- Jacob Jones
- Speaker Jennifer Kim notes the powerful impact of personal stories: "Statistics don't go viral."
Each story swerves from despair to hope, sometimes several times. As men and women step to the microphone at the Smart Justice Symposium on Saturday, they share troubling testimony of criminal childhoods, institutional injustice, abuse and often redemption.
"Once I hit the meth world," a woman says, "I started racking up felonies."
A man steps forward to talk about his 17 felony convictions and the many times the system gave up on him. Another man rises. Police caught him selling methamphetamine in 2003, the pinnacle of a lifelong career in crime.
"I was raised a criminal," he says. "That's just how my house was."
But each story eventually reaches a tipping point in which the narrator gets a new chance or embraces a revelation. Every speaker took advantage of treatment and now works with community groups to reform the criminal justice system. The crowd of nearly 300 symposium attendees applauds when the speakers share that they have since left probation, graduated college, or stayed seven years sober.
Social worker Layne Pavey describes how she found herself in federal court on drug conspiracy charges. She felt hopeless and ashamed until a social worker visited her in jail and helped her find a path out. Since then, she has earned her master's from Eastern Washington University and started an advocacy group, I Did The Time, to push for felon employment equality.
"Shame and stigma keep us separated," Pavey says of the importance of sharing personal struggles. "Until [people] actually see us and hear our stories, they don't really understand."
Many Smart Justice advocates have pushed for the adoption of evidence-based practices to reshape the justice system around proven treatment and rehabilitation strategies, but Saturday's symposium also served as an opportunity to emphasize the personal impact and power of narrative. Pavey and other ex-offenders led a workshop dedicated to channeling emotional experiences into compelling arguments for reforming the justice system.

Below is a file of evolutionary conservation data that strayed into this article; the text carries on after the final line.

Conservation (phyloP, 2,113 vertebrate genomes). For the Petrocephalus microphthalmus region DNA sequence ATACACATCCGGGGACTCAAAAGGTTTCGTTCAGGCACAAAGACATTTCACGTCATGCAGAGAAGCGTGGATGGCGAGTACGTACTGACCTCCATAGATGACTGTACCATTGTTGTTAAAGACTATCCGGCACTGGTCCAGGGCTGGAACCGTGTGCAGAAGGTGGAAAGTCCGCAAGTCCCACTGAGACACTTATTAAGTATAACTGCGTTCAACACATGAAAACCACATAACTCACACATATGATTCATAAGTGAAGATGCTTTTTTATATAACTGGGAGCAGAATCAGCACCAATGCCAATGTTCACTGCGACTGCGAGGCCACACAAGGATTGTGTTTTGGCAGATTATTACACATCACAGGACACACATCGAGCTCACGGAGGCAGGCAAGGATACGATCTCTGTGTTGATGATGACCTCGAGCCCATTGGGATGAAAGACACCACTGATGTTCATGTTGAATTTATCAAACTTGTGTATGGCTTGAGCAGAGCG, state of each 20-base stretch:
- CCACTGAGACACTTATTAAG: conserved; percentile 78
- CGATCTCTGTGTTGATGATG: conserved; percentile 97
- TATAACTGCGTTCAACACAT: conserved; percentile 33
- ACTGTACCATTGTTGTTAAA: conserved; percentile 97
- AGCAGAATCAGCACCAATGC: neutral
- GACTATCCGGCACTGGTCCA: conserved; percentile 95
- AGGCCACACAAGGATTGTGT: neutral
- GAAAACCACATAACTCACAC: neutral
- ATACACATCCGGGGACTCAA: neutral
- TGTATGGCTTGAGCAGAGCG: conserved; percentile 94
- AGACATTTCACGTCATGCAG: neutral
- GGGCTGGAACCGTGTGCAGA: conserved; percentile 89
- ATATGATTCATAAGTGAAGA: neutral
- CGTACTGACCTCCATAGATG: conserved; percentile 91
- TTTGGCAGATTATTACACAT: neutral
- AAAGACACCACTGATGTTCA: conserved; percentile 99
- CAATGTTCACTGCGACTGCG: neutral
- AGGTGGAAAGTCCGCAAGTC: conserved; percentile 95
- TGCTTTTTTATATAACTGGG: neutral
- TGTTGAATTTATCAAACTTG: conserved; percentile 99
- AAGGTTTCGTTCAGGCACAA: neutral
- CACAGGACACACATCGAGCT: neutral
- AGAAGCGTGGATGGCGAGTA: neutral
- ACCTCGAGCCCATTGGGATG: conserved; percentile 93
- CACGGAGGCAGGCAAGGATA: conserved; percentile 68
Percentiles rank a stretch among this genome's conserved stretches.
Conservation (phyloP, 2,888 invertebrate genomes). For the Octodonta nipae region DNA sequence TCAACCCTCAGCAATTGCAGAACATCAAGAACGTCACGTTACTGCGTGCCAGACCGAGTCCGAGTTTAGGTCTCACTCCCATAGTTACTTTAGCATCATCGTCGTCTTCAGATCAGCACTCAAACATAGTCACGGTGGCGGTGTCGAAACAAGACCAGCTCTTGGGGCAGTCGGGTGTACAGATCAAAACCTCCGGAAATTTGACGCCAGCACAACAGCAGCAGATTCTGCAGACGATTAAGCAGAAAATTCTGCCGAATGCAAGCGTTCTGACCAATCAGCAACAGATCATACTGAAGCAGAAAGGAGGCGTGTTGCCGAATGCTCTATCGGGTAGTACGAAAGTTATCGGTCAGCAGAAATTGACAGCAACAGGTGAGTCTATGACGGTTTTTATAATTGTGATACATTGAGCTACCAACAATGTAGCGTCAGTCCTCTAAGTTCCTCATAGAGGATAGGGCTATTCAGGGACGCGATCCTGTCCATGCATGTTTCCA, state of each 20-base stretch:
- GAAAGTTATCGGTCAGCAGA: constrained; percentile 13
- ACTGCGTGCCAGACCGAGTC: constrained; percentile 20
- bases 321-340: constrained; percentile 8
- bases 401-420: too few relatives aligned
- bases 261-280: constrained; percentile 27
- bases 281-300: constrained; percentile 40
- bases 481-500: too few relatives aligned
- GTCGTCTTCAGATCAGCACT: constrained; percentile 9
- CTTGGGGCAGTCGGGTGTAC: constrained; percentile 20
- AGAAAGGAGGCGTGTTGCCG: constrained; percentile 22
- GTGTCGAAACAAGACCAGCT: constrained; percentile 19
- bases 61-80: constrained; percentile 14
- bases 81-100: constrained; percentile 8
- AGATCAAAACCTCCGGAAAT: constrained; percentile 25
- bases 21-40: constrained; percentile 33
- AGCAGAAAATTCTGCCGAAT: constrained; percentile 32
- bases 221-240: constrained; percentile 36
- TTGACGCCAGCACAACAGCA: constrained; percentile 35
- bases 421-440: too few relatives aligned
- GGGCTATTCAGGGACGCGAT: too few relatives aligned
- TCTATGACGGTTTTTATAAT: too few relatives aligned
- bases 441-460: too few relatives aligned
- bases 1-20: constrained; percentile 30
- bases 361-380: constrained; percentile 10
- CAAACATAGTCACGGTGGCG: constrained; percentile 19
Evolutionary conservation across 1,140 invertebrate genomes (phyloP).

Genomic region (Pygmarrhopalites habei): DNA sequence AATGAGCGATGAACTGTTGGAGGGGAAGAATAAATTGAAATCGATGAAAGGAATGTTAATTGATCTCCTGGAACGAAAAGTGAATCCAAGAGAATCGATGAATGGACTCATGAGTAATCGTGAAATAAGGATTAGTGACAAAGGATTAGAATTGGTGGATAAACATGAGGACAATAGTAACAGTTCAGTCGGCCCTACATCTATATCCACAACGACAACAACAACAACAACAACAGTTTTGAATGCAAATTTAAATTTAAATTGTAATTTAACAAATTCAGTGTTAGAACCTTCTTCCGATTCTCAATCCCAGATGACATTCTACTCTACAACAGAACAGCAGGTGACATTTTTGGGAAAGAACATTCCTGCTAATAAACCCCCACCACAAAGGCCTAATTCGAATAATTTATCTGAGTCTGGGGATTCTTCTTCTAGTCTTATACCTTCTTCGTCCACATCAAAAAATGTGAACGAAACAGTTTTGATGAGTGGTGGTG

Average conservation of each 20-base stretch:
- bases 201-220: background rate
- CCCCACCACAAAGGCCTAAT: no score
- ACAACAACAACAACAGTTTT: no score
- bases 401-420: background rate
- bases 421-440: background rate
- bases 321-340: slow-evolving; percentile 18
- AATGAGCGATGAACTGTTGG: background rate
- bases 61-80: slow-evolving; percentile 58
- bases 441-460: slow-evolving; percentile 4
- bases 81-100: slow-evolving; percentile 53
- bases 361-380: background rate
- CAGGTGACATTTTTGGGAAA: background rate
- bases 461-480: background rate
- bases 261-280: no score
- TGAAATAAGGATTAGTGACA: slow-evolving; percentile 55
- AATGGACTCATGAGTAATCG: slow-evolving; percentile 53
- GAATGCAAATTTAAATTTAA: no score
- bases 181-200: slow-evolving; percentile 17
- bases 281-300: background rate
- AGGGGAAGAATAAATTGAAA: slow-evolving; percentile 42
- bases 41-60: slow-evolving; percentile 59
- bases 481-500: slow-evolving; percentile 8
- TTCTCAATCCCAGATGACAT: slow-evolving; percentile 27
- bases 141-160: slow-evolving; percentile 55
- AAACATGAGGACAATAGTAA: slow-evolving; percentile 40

"People don't always remember what you said," she says, "but they remember how you made them feel."
Keynote speaker Julian Adler, director of the Red Hook Community Justice Center in New York, explains that data can provide insight into trends, but what a system does with that information still depends on local values. Does a high risk to reoffend mean a person needs intense treatment or prison?
Personal stories can have a powerful effect on priorities. They also recognize the dignity of the individual, which encourages "procedural fairness" across the system. If defendants feel the system treats them fairly, Adler says, they will be more likely to comply or follow through on treatment.
Speaker Jennifer Kim, with the Ella Baker Center for Human Rights in California, also discussed the importance of building public policy campaigns around sympathetic spokespeople and memorable stories.
"Statistics don't go viral," she notes.
Speaking at a workshop on mental health, Smart Justice organizer Shelly Wynecoop asks everyone to take home a list of contact information for city and county officials in the justice system. She then challenges the group to reach out to their officials to share their struggles and experiences.
"We've been hearing a lot of stories today and that is intentional," she says. "A lot of these things become very abstract to people unless they can see that there is an individual who had something happen in their own life. ... These stories are paramount." ♦